Abstention and “All Writs” issues in preliminary injunction case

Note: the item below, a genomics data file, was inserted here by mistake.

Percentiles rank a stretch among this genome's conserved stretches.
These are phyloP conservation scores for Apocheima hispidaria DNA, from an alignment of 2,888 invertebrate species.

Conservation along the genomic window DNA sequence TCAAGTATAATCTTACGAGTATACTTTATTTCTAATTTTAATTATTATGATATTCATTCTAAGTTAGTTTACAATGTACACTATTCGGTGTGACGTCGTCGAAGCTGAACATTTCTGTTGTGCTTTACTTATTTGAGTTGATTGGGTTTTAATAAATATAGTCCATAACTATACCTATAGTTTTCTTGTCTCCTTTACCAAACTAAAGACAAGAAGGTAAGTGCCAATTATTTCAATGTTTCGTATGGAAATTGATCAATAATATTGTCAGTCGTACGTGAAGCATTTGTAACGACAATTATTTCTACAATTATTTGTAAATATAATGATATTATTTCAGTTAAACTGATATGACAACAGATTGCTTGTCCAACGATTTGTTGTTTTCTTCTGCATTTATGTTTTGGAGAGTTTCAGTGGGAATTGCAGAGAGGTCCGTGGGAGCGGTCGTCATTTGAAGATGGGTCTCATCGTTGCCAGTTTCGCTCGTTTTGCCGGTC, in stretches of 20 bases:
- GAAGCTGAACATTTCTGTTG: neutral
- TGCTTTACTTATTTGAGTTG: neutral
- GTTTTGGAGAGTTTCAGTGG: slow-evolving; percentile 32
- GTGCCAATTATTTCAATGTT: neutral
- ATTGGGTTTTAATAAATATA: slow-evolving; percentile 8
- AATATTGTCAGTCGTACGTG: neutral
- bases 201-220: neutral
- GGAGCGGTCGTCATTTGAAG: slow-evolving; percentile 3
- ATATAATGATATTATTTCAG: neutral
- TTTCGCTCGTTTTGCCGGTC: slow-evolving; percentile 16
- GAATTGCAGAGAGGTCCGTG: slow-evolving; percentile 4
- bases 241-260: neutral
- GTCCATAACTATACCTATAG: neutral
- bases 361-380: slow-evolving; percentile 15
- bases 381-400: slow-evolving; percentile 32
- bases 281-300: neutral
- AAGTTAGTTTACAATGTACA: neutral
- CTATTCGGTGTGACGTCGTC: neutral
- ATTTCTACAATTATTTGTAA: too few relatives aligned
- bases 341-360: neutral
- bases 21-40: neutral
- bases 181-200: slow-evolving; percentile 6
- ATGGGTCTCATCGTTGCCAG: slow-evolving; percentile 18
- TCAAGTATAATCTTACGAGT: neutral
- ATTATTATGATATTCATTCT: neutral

Plaintiffs obtained a preliminary injunction against enforcement of a school voucher program, alleging it violated a desegregation consent decree.  Moore v. Tangipahoa Parish School Board, No. 12-31218 (Jan. 14, 2013, unpublished).  The Fifth Circuit found an abuse of discretion in denying a stay pending appeal.  One reason was Pullman abstention, which arises “when an unsettled area of state law . . . would render a decision on the federal issue unnecessary,” and where the Court said the defendant had a “a strong likelihood of establishing” it in light of pending state litigation about the constitutionality of the law under state law.  Another was jurisdiction under the All Writs Act, where the Court said the plaintiffs’ evidence of harm was “based merely on general financial information and speculation.”  A dissent further discussed Pullman abstention and advocated outright dismissal of the case.  The opinion appears to have been unpublished because of its expedited procedural posture, and a later panel will fully address the merits on a conventional briefing schedule.  Id. at 4 n.1

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